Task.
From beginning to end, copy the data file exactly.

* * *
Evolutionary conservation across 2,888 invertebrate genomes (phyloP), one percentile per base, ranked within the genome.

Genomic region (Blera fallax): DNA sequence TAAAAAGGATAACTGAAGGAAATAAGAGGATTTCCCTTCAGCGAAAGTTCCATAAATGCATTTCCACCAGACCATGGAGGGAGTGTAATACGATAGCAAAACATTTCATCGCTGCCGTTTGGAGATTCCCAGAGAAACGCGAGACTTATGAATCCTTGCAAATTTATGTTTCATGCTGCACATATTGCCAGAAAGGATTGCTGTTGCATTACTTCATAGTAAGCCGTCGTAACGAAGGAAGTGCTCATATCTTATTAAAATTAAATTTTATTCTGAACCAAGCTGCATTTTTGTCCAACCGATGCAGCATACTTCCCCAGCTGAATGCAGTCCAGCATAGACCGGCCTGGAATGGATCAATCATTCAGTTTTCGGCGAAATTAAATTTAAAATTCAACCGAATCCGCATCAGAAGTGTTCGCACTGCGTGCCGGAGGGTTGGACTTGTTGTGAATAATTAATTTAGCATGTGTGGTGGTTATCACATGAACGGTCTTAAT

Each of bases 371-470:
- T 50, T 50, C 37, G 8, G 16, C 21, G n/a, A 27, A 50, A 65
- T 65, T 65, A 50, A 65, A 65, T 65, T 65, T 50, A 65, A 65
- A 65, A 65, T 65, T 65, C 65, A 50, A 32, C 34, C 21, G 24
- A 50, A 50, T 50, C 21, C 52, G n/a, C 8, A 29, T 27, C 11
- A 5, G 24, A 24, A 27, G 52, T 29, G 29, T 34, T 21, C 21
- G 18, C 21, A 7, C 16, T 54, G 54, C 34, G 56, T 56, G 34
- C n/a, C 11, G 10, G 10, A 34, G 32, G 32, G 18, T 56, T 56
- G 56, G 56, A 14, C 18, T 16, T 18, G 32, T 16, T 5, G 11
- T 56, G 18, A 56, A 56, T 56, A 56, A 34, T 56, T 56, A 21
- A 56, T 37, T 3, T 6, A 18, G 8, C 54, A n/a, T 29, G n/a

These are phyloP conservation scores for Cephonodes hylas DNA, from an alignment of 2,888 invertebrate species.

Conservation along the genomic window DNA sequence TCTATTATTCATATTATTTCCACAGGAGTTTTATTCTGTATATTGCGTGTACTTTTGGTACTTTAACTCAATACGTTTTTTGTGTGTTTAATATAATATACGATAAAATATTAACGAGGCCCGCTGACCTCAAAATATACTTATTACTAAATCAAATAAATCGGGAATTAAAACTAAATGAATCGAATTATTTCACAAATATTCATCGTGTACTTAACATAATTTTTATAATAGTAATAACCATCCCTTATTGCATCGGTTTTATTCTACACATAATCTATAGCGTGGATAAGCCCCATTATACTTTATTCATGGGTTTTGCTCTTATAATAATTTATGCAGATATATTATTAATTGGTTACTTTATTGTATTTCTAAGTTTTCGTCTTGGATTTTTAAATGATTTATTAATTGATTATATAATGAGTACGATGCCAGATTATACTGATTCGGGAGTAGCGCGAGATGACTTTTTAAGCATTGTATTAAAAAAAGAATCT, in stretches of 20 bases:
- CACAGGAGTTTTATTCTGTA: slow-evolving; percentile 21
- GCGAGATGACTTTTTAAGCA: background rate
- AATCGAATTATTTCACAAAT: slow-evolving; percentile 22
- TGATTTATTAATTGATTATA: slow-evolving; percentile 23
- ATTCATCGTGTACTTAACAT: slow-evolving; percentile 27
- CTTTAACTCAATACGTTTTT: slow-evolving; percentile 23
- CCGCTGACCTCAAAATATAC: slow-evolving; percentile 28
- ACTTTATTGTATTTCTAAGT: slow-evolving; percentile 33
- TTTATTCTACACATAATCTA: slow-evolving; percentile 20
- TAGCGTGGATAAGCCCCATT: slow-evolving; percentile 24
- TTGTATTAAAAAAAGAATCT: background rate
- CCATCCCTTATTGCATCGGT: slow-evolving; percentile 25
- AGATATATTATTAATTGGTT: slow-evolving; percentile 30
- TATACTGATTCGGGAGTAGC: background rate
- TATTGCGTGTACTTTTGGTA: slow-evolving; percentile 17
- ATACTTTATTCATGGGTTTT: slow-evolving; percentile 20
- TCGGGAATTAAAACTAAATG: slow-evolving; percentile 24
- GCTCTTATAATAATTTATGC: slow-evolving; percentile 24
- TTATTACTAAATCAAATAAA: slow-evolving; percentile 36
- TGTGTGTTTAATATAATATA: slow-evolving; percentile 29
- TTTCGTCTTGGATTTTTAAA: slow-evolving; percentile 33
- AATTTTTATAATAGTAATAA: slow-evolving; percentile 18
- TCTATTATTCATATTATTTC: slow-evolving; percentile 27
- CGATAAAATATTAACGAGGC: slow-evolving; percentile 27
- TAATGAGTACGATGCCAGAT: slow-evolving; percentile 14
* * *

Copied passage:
Evolutionary conservation across 2,888 invertebrate genomes (phyloP), one percentile per base, ranked within the genome.

Genomic region (Blera fallax): DNA sequence TAAAAAGGATAACTGAAGGAAATAAGAGGATTTCCCTTCAGCGAAAGTTCCATAAATGCATTTCCACCAGACCATGGAGGGAGTGTAATACGATAGCAAAACATTTCATCGCTGCCGTTTGGAGATTCCCAGAGAAACGCGAGACTTATGAATCCTTGCAAATTTATGTTTCATGCTGCACATATTGCCAGAAAGGATTGCTGTTGCATTACTTCATAGTAAGCCGTCGTAACGAAGGAAGTGCTCATATCTTATTAAAATTAAATTTTATTCTGAACCAAGCTGCATTTTTGTCCAACCGATGCAGCATACTTCCCCAGCTGAATGCAGTCCAGCATAGACCGGCCTGGAATGGATCAATCATTCAGTTTTCGGCGAAATTAAATTTAAAATTCAACCGAATCCGCATCAGAAGTGTTCGCACTGCGTGCCGGAGGGTTGGACTTGTTGTGAATAATTAATTTAGCATGTGTGGTGGTTATCACATGAACGGTCTTAAT

Each of bases 371-470:
- T 50, T 50, C 37, G 8, G 16, C 21, G n/a, A 27, A 50, A 65
- T 65, T 65, A 50, A 65, A 65, T 65, T 65, T 50, A 65, A 65
- A 65, A 65, T 65, T 65, C 65, A 50, A 32, C 34, C 21, G 24
- A 50, A 50, T 50, C 21, C 52, G n/a, C 8, A 29, T 27, C 11
- A 5, G 24, A 24, A 27, G 52, T 29, G 29, T 34, T 21, C 21
- G 18, C 21, A 7, C 16, T 54, G 54, C 34, G 56, T 56, G 34
- C n/a, C 11, G 10, G 10, A 34, G 32, G 32, G 18, T 56, T 56
- G 56, G 56, A 14, C 18, T 16, T 18, G 32, T 16, T 5, G 11
- T 56, G 18, A 56, A 56, T 56, A 56, A 34, T 56, T 56, A 21
- A 56, T 37, T 3, T 6, A 18, G 8, C 54, A n/a, T 29, G n/a

These are phyloP conservation scores for Cephonodes hylas DNA, from an alignment of 2,888 invertebrate species.

Conservation along the genomic window DNA sequence TCTATTATTCATATTATTTCCACAGGAGTTTTATTCTGTATATTGCGTGTACTTTTGGTACTTTAACTCAATACGTTTTTTGTGTGTTTAATATAATATACGATAAAATATTAACGAGGCCCGCTGACCTCAAAATATACTTATTACTAAATCAAATAAATCGGGAATTAAAACTAAATGAATCGAATTATTTCACAAATATTCATCGTGTACTTAACATAATTTTTATAATAGTAATAACCATCCCTTATTGCATCGGTTTTATTCTACACATAATCTATAGCGTGGATAAGCCCCATTATACTTTATTCATGGGTTTTGCTCTTATAATAATTTATGCAGATATATTATTAATTGGTTACTTTATTGTATTTCTAAGTTTTCGTCTTGGATTTTTAAATGATTTATTAATTGATTATATAATGAGTACGATGCCAGATTATACTGATTCGGGAGTAGCGCGAGATGACTTTTTAAGCATTGTATTAAAAAAAGAATCT, in stretches of 20 bases:
- CACAGGAGTTTTATTCTGTA: slow-evolving; percentile 21
- GCGAGATGACTTTTTAAGCA: background rate
- AATCGAATTATTTCACAAAT: slow-evolving; percentile 22
- TGATTTATTAATTGATTATA: slow-evolving; percentile 23
- ATTCATCGTGTACTTAACAT: slow-evolving; percentile 27
- CTTTAACTCAATACGTTTTT: slow-evolving; percentile 23
- CCGCTGACCTCAAAATATAC: slow-evolving; percentile 28
- ACTTTATTGTATTTCTAAGT: slow-evolving; percentile 33
- TTTATTCTACACATAATCTA: slow-evolving; percentile 20
- TAGCGTGGATAAGCCCCATT: slow-evolving; percentile 24
- TTGTATTAAAAAAAGAATCT: background rate
- CCATCCCTTATTGCATCGGT: slow-evolving; percentile 25
- AGATATATTATTAATTGGTT: slow-evolving; percentile 30
- TATACTGATTCGGGAGTAGC: background rate
- TATTGCGTGTACTTTTGGTA: slow-evolving; percentile 17
- ATACTTTATTCATGGGTTTT: slow-evolving; percentile 20
- TCGGGAATTAAAACTAAATG: slow-evolving; percentile 24
- GCTCTTATAATAATTTATGC: slow-evolving; percentile 24
- TTATTACTAAATCAAATAAA: slow-evolving; percentile 36
- TGTGTGTTTAATATAATATA: slow-evolving; percentile 29
- TTTCGTCTTGGATTTTTAAA: slow-evolving; percentile 33
- AATTTTTATAATAGTAATAA: slow-evolving; percentile 18
- TCTATTATTCATATTATTTC: slow-evolving; percentile 27
- CGATAAAATATTAACGAGGC: slow-evolving; percentile 27
- TAATGAGTACGATGCCAGAT: slow-evolving; percentile 14